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Can Dogs Eat Apricots? Vet-Approved Nutrition Facts

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By Nicole Cosgrove

Can Dog Eat apricots

Vet approved

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Reviewed & Fact-Checked By

Dr. Paola Cuevas

MVZ (Veterinarian)

The information is current and up-to-date in accordance with the latest veterinarian research.

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Even well-trained dogs can be rascals about untended food. They’ll dig into anything left on the counter, and the fruit bowl is no exception. When you find bits of apricot by their side, you’ll be left wide-eyed and wondering if it was safe for them to fire down that hunk of fruit. Thankfully, apricots are safe for dogs to eat, provided they don’t swallow the pit.

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Can Dogs Eat Apricots?

Among all the fruits dogs can eat, fresh apricots are a sound option full of vital nutrients and antioxidants to battle free radicals. They’re exceptional for eye health, offering a high amount of beta-carotene, which dogs will convert into vitamin A. Fiber is abundant for digestive health, while loads of potassium promote proper nerve and muscle function.

Apricots consist of over 85% water, with the rest being primarily carbohydrates in the form of simple sugars. Dogs can easily digest the apricot’s sucrose, a disaccharide of glucose and fructose. Like other stone fruits in the Prunus genus, apricots rank low on the glycemic index, indicating a minor impact on blood sugar levels.

sliced apricots
Image Credit: Anastasiya Kunaeva, Shutterstock

How Many Apricots Can My Dog Eat?

Apricots can be relatively healthy for dogs. Like any fruit, they should only be a sparingly given treat making up no more than 10% of your dog’s daily caloric intake. Small breeds should only eat roughly ¼ – ⅓ an apricot daily, while larger dogs can eat a whole fruit sans pit.

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Dangers of Apricots for Dogs

While the sweet fleshy bulk of the apricot is healthy and easy to eat, the pit is never okay for any animal or person to eat. Not only a choking hazard, but the apricot pit also contains amygdalin, a potentially lethal compound that forms cyanide when it combines with gut enzymes following ingestion.

Amygdalin is common to various parts of other stone fruit plants in the Prunus genus. Cherries, peaches, nectarines, and plums share similarly toxic pits. Signs of cyanide poisoning in dogs can include:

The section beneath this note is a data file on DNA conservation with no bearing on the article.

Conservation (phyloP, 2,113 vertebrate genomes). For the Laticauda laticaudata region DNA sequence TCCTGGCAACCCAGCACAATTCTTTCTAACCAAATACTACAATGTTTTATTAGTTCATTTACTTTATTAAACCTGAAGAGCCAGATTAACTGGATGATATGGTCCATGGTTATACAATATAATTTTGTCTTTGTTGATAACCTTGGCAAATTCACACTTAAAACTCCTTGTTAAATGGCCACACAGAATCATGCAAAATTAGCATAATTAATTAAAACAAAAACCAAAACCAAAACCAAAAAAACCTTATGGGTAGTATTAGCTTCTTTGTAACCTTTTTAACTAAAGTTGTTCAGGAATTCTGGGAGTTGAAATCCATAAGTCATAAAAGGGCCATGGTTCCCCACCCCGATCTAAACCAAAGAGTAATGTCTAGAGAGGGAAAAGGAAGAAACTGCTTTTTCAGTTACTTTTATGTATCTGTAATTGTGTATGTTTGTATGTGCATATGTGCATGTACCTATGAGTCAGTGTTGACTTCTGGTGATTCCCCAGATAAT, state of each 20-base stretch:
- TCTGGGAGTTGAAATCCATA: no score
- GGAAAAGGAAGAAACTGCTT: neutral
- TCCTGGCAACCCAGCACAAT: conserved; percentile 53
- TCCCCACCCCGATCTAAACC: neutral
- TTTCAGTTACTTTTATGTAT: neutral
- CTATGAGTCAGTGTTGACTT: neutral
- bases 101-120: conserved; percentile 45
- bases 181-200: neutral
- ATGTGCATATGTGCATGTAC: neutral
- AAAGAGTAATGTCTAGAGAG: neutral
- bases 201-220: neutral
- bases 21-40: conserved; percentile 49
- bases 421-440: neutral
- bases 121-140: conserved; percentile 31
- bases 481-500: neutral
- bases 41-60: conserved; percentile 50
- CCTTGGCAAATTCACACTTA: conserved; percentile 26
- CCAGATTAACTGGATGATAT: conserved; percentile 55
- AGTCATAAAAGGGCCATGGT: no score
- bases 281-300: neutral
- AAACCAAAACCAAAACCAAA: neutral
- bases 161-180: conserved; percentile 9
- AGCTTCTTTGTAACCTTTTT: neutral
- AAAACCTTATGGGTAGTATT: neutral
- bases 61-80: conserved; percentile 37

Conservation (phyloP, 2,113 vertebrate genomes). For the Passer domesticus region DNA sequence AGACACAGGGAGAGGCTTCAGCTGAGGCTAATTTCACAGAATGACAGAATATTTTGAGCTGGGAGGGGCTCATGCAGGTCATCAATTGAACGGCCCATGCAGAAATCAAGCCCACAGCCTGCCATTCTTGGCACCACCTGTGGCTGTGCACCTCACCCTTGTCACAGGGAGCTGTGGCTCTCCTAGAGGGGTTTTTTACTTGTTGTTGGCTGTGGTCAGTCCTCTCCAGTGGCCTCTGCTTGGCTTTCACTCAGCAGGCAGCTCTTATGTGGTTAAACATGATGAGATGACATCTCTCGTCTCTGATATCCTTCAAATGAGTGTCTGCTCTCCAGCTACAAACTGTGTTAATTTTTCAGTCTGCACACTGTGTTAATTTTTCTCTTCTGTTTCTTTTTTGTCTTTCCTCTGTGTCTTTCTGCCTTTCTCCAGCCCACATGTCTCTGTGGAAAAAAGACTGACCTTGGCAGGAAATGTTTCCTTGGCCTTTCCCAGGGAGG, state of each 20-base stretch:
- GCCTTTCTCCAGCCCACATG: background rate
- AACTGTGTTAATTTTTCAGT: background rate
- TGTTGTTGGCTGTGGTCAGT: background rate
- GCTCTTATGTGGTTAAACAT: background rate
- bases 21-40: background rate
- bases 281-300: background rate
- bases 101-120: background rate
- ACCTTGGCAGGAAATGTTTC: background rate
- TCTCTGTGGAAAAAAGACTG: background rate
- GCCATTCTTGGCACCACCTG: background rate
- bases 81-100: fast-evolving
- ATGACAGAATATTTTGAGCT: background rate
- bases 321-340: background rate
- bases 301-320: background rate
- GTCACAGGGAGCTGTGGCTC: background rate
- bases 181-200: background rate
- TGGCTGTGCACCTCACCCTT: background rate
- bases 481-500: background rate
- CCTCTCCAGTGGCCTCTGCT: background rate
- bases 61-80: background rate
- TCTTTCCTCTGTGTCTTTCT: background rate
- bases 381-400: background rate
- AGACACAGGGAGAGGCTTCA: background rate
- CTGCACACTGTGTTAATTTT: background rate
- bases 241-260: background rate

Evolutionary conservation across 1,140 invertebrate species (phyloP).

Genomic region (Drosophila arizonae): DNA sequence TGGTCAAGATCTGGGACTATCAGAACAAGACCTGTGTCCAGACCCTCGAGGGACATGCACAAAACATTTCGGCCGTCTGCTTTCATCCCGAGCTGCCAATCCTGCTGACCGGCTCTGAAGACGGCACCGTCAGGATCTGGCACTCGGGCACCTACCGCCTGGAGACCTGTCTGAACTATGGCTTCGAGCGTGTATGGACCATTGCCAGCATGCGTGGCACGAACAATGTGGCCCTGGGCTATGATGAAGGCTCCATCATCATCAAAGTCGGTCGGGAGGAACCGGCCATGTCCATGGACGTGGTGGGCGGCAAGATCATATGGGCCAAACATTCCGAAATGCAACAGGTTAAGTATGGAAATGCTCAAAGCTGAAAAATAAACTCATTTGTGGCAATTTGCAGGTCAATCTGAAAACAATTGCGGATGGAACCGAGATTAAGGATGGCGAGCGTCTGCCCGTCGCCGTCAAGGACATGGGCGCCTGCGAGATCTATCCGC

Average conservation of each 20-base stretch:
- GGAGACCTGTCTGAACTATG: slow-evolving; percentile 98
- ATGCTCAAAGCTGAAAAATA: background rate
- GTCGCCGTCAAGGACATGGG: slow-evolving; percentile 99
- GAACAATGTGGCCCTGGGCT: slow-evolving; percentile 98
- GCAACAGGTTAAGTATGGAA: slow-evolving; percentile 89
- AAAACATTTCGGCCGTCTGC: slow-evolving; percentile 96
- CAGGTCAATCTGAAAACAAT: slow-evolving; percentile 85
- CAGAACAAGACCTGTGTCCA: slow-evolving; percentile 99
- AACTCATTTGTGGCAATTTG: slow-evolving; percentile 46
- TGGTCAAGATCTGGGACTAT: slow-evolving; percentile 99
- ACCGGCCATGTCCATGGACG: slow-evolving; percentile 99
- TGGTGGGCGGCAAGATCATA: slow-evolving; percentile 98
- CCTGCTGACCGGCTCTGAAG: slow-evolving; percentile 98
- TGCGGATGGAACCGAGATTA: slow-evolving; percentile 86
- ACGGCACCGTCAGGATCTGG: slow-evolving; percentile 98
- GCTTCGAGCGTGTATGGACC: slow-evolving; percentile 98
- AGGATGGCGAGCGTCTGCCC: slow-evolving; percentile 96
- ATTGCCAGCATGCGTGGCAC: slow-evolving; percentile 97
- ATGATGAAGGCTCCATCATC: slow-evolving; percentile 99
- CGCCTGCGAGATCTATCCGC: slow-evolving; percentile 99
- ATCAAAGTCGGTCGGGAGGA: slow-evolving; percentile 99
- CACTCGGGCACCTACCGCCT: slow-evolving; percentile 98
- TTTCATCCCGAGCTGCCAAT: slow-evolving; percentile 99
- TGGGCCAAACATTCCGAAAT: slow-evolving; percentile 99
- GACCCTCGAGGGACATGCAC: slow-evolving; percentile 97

• Hyperventilation and accelerated heart rate
  • Drooling
  • Watery eyes
  • Bright red mucous membranes shifting to blue
  • Inappropriate evacuation
  • Nausea and vomiting
  • Muscle spasms and seizures
  • Collapse

Urgent treatment is crucial, as dogs can die within several minutes of displaying signs. Antidotes to detoxify the body include sodium nitrite, dimethylaminophenol, and sodium thiosulfate.

Packaged and Canned Apricots

While apricots fresh from the tree don’t present any health concerns beyond the cyanide-creating pit, twigs, and leaves, canned and dried apricot can be unhealthy for a dog.

Added sugars and syrups in packaged apricots can defeat any benefits your pet could receive from the raw fruit. Dogs don’t digest processed sugar and will often experience an upset stomach. The buildup of undigested sugar allows for detrimental gut bacteria colonies, causing vomiting, diarrhea, and general discomfort. In excess over a long period, sugar can result in being overweight and inspire more severe conditions, such as diabetes or arthritis

Always double-check the ingredients before tossing a piece of apricot to your dog to ensure it won’t disagree with them. Then, consider the format. A slice of easy-to-chew raw apricot will provide some nutrition and antioxidants to your dog. But if you offer a tough dried apricot, they could be ingesting added chemicals and extra calories. Dehydrated apricots might be safe if they are cut into small enough pieces and have been processed without the addition of preservatives, such as sulfur dioxide.

pile of ripe apricots
Image Credit: Maša Žekš, Unsplash

Tips for Feeding Your Dog Apricots

As carbohydrates are an essential energy source for a dog, apricots can fit into a healthy daily diet. Proper preparation is critical to prevent any adverse effects. Here are a few tips for safely serving your dog:

  • Wash fresh fruit well before serving
  • Cut up the fruit into manageable pieces
  • Discard the pit, leaves, and stems
  • Avoid dried apricot that may contain chemical preservatives
  • Check ingredients on packaged apricot to avoid artificial additives and extra sugar

Many worry about the sugar content in apricots and the implications for diabetes. When feeding your dog, remember that the primary risks are consuming too many calories and not getting enough exercise. While you should limit the amount of fruit you give your dog, there’s no need to worry about the effect of the occasional apricot on your dog’s weight.

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Final Thoughts

Feeding your dog a few pieces of apricot is perfectly fine and can even be a go-to treat you can feel good about giving as a reward if your dog enjoys it. We can’t make any assumptions about what is and isn’t appropriate for our pets. Too often, owners apply their personal standards and offer different foods without considering their dog’s unique health needs. Always investigate the contents and benefits of new additions like apricots to the diet, and pay attention to your dog to see how they respond.

 

Featured Image Credit: Ilona Frey, Unsplash

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